It’s another confusing wrinkle in a confusing temporal process that confounds the world.
Today, 70 countries change their clocks midyear for Daylight Saving Time, including most of North America, Europe and parts of South America and New Zealand. China, Japan, India and most countries near the equator don’t fall back or jump ahead. In much of Asia and South America, the Daylight Saving Time shift was adopted, but then abandoned. It has never been observed in most of Africa.
While the United States extended its Daylight Saving Time in 2005 and Florida wants to make it its standard time, other countries are moving to ditch the practice. The European Union is weighing a plan to abandon shifting from daylight saving time midyear. “Millions . . . believe that summertime should be all the time,” the European Union’s chief executive, Jean-Claude Juncker, told German reporters in August. Juncker was referring, in part, to an online poll conducted by the E.U., which found that changing clocks is tremendously unpopular. (As my colleague Rick Noack pointed out, however, there are methodological problems: “The largest share of participants came from one country — Germany — where the time switch has been a somewhat odd front-page topic for years. But any E.U. decision would also impact the 27 other member states.”)
Even if the E.U. approved the change‚ it would have to be approved by the European Parliament and each of the 28 member states. But it seems as if that’s possible. Abolishing the Daylight Saving Time move is the rare bipartisan issue in Poland. Russia and Belarus ditched the process years ago. (Russian scientists claim the risk of heart attack jumped 50 percent and the suicide rate climbed when the clocks changed.)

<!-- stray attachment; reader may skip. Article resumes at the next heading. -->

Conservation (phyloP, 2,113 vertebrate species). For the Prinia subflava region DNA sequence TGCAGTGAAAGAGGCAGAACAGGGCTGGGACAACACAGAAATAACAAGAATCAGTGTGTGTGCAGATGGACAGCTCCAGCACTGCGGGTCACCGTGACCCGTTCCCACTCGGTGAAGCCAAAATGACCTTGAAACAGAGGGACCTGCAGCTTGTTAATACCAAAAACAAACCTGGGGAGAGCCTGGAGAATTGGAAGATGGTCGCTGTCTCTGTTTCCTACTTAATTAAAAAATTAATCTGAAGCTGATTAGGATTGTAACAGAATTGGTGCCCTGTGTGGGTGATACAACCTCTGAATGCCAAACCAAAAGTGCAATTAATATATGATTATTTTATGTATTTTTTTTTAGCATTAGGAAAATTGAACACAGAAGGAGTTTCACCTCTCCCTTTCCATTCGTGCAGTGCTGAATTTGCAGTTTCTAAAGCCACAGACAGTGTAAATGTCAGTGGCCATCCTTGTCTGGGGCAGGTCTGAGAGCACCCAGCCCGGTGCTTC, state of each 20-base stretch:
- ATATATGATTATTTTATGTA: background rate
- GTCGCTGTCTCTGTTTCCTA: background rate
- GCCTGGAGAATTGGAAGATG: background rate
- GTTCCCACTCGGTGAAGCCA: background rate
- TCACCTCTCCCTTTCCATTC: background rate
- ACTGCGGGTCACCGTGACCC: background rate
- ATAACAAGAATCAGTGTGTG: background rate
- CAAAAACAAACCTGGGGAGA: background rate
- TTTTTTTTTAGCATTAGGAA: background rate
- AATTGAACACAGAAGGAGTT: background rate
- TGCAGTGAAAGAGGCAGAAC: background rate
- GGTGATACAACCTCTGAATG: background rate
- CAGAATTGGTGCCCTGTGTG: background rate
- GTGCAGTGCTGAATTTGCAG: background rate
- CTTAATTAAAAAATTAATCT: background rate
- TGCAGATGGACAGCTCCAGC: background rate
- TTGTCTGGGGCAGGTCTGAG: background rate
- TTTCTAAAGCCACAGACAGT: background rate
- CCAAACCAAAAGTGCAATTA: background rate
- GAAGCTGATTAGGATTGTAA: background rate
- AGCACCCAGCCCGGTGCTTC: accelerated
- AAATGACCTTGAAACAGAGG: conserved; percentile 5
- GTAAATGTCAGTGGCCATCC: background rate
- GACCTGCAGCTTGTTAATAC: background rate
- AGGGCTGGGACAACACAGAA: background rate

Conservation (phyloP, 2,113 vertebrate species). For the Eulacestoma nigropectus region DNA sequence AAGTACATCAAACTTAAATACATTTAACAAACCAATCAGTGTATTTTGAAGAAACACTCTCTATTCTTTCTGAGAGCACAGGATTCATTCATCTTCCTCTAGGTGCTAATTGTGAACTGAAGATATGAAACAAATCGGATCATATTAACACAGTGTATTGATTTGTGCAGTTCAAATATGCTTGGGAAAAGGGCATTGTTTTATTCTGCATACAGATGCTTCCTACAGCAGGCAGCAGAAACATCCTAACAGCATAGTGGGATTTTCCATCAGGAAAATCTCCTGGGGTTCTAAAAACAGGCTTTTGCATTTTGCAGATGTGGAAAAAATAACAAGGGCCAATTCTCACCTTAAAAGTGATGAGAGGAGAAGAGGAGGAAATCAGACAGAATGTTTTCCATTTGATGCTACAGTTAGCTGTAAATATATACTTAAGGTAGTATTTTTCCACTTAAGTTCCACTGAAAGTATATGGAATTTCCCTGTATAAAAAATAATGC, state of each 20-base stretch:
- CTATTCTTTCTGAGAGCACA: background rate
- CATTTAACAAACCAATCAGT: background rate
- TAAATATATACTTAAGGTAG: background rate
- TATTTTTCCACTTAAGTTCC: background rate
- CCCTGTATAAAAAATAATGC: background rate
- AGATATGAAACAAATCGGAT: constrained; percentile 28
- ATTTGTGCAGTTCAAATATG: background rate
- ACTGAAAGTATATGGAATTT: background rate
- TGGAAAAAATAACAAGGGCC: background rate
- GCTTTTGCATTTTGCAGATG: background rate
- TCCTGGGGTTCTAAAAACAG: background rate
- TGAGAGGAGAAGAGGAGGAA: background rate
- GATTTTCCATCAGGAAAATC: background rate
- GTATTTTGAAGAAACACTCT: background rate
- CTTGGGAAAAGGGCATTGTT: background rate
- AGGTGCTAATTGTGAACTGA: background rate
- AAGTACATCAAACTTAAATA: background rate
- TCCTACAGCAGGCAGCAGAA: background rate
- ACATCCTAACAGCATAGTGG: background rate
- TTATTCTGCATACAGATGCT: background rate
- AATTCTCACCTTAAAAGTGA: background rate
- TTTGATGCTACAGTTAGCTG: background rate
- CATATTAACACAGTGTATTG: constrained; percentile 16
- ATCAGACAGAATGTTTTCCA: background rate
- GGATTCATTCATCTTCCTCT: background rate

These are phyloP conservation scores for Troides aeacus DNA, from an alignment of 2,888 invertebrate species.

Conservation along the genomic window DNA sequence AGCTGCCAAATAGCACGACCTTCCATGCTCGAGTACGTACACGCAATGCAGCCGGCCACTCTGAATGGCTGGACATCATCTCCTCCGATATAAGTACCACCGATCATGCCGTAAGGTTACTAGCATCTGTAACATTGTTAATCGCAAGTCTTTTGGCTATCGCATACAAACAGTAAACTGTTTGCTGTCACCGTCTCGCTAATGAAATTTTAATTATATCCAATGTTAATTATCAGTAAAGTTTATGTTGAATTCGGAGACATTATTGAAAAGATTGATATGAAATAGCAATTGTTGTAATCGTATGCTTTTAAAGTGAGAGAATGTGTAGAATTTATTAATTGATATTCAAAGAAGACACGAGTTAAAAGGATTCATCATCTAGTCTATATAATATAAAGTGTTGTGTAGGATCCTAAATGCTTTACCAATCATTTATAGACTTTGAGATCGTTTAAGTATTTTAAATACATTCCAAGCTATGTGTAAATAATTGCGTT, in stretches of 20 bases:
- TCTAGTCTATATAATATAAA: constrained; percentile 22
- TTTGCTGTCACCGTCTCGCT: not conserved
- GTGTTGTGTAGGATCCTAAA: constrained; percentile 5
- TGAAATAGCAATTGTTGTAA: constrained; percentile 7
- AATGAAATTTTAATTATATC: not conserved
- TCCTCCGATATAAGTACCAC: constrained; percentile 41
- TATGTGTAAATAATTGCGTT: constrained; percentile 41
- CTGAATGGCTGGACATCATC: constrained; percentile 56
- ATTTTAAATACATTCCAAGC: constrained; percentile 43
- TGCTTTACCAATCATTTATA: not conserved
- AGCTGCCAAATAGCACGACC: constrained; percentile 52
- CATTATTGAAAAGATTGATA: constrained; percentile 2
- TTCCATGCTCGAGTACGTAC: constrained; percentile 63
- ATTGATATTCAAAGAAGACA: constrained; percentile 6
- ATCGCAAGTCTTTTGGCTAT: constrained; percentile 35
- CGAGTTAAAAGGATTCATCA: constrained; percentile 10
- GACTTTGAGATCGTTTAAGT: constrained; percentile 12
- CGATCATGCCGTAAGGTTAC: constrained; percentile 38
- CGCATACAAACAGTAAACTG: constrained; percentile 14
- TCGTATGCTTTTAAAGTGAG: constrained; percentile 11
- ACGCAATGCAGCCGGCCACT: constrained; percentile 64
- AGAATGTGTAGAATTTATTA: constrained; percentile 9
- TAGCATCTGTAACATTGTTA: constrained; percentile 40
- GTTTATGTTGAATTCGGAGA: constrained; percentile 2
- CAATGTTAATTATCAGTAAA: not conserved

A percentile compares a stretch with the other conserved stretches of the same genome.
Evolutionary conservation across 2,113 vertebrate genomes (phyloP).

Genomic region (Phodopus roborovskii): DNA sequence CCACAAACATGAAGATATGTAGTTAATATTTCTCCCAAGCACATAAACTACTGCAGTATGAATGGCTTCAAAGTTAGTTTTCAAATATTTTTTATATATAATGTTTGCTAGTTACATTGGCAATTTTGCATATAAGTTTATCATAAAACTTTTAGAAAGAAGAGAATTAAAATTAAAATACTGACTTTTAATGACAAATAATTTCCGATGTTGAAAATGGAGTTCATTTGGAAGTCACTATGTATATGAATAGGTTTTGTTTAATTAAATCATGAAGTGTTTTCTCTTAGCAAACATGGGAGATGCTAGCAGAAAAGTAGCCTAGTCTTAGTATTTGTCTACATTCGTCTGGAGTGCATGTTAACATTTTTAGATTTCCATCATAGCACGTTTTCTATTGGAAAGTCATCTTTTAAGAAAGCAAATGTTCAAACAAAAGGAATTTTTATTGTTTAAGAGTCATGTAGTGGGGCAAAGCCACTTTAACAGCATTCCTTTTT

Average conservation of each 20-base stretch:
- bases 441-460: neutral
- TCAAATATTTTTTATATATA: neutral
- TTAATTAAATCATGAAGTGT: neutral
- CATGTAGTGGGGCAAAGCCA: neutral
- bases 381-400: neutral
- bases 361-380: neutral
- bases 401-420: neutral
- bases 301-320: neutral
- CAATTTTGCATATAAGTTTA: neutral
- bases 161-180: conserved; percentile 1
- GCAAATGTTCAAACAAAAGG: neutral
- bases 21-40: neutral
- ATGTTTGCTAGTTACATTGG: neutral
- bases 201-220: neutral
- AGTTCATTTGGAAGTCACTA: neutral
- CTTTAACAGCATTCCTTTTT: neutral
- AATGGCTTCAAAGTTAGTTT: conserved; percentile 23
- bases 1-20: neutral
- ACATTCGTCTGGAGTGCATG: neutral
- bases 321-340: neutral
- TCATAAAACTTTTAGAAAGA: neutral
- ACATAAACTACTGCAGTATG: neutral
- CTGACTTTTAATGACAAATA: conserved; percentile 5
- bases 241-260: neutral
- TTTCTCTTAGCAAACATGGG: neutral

A few days ago, Morocco scrapped the Daylight Saving Time fallback, just before the clocks would have turned. It will save “an hour of natural light,” Administrative Reform Minister Mohammed Ben Abdelkader told Maghreb Arabe Press.
The concept of Daylight Saving Time was proposed by several people around the world largely independently of one another. In 1895, George Hudson, a New Zealand entomologist, proposed shifting the clock two hours so bug hunters would have more sunlight in summer evenings. Seven years later, William Willett, a British builder, suggested shifting the clock to “prevent the nation from wasting daylight.” Willett made the proposal to the British Parliament and continued to advocate for it until he died in 1915.
In 1916, the German government adapted Willett’s idea as a way to save money during World War I. Other European countries and the United States soon followed. In 1919, Daylight Saving Time was repealed in the United States. It returned, via federal law, in 1966. It was implemented by the European Union in the 1980s.